Gila County, Arizona
|Founded||February 8, 1881|
|• Total||4,795 sq mi (12,420 km2)|
|• Land||4,758 sq mi (12,320 km2)|
|• Water||38 sq mi (100 km2) 0.8%%|
| • Estimate |
|• Density||11/sq mi (4.3/km2)|
|Time zone||UTC−7 (Mountain)|
|Congressional districts||1st, 4th|
The county was formed from parts of Maricopa and Pinal counties on February 8, 1881. The boundary was then extended eastward to the San Carlos River by public petition in 1889. The original county seat was in the mining community of Globe City, now Globe.
In the 1880s, a long range war broke out in Gila County that became the most costly feud in American history, resulting in an almost complete annihilation of the families involved. The Pleasant Valley War (also sometimes called the Tonto Basin Feud or Tonto Basin War) matched the cattle-herding Grahams against the sheep-herding Tewksburys. Once partisan feelings became tense and hostilities began, Frederick Russell Burnham, who later became a celebrated scout and the inspiration for the boy scouts, was drawn into the conflict on the losing side. Burnham shot many men in the feud, and was himself nearly killed by a bounty hunter. Tom Horn, a famous assassin, was also known to have taken part as a killer for hire, but it is unknown as to which side employed him, and both sides suffered several murders to which no suspect was ever identified. In the 1960s, it was home of Gerald Gault, who was the subject of the 1967 U.S. Supreme Court ruling, in re Gault, that stated juveniles have the same rights as adults when arrested to be notified of the charges against them, the rights to attorneys, for family members to be notified of their arrests and to confront their accusers and to not be punished more harshly than adults who are convicted of the same crime, especially if an adult's penalty for the crime would be less than a juvenile convict's.
- Yavapai County – northwest
- Maricopa County – west
- Pinal County – south
- Graham County – southeast
- Navajo County – east, northeast
- Coconino County – north
National protected areas
|U.S. Decennial Census|
As of the census of 2000, there were 51,335 people, 20,140 households, and 14,098 families living in the county. The population density was 11 people per square mile (4/km2). There were 28,189 housing units at an average density of 6 per square mile (2/km2). The racial makeup of the county was 77.8% White, 0.4% Black or African American, 12.9% Native American, 0.4% Asian, 0.2% Pacific Islander, 6.6% from other races, and 1.8% from two or more races. 16.7% of the population were Hispanic or Latino of any race. 9.8% reported speaking Spanish at home, while 6.3% speak Western Apache.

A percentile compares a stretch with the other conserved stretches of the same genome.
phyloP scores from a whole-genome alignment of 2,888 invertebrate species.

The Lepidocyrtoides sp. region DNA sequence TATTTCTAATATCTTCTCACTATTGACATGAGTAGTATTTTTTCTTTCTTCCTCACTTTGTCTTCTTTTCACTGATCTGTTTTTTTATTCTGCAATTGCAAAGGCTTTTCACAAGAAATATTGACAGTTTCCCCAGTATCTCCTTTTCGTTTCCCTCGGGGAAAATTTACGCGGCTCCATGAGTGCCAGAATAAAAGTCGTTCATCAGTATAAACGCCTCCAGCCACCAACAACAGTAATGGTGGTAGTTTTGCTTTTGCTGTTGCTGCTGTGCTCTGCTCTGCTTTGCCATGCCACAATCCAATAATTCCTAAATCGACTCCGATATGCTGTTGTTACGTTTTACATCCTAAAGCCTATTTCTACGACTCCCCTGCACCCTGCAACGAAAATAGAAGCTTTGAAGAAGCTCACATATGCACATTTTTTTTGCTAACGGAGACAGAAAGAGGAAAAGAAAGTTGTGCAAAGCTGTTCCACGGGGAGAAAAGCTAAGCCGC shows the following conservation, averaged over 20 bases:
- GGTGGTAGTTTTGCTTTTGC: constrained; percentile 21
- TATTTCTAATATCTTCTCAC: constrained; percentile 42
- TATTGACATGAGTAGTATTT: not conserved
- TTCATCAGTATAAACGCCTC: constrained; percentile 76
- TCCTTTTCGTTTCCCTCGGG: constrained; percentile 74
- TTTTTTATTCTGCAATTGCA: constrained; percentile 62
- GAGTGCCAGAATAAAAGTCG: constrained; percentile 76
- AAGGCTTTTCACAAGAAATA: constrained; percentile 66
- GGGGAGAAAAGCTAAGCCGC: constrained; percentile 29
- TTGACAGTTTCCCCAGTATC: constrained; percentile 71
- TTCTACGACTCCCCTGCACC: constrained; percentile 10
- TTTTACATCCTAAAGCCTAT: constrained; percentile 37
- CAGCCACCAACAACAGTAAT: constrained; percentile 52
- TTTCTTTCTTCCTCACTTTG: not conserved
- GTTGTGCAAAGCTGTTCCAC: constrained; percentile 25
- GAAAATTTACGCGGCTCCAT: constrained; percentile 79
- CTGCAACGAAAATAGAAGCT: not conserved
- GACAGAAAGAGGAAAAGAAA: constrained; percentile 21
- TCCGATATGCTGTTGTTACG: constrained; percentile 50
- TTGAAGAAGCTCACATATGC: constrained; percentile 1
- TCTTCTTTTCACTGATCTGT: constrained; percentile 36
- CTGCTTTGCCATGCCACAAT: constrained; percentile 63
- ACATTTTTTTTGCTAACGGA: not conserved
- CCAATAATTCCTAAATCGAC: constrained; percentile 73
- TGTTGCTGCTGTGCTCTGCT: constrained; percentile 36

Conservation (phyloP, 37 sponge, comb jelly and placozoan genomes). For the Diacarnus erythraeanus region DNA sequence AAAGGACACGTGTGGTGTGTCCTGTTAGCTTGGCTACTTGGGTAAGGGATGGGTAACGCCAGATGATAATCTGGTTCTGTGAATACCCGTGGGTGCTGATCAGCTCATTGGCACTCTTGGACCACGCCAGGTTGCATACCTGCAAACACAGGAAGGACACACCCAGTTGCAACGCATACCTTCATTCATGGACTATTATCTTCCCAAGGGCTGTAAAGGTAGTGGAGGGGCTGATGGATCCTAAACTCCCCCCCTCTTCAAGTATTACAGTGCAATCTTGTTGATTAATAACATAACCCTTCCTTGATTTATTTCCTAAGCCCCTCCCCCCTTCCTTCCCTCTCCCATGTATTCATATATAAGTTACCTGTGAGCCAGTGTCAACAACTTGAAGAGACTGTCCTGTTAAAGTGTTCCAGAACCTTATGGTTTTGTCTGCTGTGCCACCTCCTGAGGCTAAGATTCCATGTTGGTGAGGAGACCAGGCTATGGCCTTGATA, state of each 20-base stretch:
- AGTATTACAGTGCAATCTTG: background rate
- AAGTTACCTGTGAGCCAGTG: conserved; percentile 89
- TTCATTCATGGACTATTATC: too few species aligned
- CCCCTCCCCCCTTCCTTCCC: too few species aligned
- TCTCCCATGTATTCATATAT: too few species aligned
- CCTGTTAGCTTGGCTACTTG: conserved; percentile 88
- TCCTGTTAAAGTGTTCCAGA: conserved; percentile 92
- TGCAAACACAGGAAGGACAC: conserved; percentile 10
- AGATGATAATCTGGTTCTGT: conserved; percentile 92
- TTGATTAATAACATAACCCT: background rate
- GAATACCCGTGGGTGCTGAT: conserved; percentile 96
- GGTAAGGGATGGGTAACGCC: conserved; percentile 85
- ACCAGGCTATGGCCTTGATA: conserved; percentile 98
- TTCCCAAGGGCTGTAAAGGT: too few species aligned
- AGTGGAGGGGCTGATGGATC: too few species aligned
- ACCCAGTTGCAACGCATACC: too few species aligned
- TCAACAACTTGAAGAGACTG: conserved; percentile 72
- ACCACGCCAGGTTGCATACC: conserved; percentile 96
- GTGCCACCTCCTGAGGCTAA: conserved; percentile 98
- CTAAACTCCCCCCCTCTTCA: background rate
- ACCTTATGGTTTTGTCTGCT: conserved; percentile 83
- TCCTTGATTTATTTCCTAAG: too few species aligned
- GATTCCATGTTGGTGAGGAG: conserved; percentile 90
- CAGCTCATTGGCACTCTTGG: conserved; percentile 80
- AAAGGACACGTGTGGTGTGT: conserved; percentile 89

There were 20,140 households, out of which 26.3% had children under the age of 18 living with them, 55.1% were married couples living together, 10.8% had a female householder with no husband present, and 30.0% were non-families. 25.8% of all households were made up of individuals, and 12.3% had someone living alone who was 65 years of age or older. The average household size was 2.50 and the average family size was 2.99.
In the county, the population was spread out, with 25.1% under the age of 18, 6.4% from 18 to 24, 22.3% from 25 to 44, 26.4% from 45 to 64, and 19.8% who were 65 years of age or older. The median age was 42 years. For every 100 females there were 96.8 males. For every 100 females age 18 and over, there were 94.2 males.
The median income for a household in the county was $30,917, and the median income for a family was $36,593. Males had a median income of $31,579 versus $22,315 for females. The per capita income for the county was $16,315. About 12.6% of families and 17.4% of the population were below the poverty line, including 25.9% of those under age 18 and 7.9% of those age 65 or over.
As of the 2010 census, there were 53,597 people, 22,000 households, and 14,294 families living in the county. The population density was 11.3 inhabitants per square mile (4.4/km2). There were 32,698 housing units at an average density of 6.9 per square mile (2.7/km2). The racial makeup of the county was 76.8% white, 14.8% American Indian, 0.5% Asian, 0.4% black or African American, 0.1% Pacific islander, 5.3% from other races, and 2.0% from two or more races. Those of Hispanic or Latino origin made up 17.9% of the population. In terms of ancestry, 17.4% were German, 13.3% were English, 11.4% were Irish, and 3.4% were American.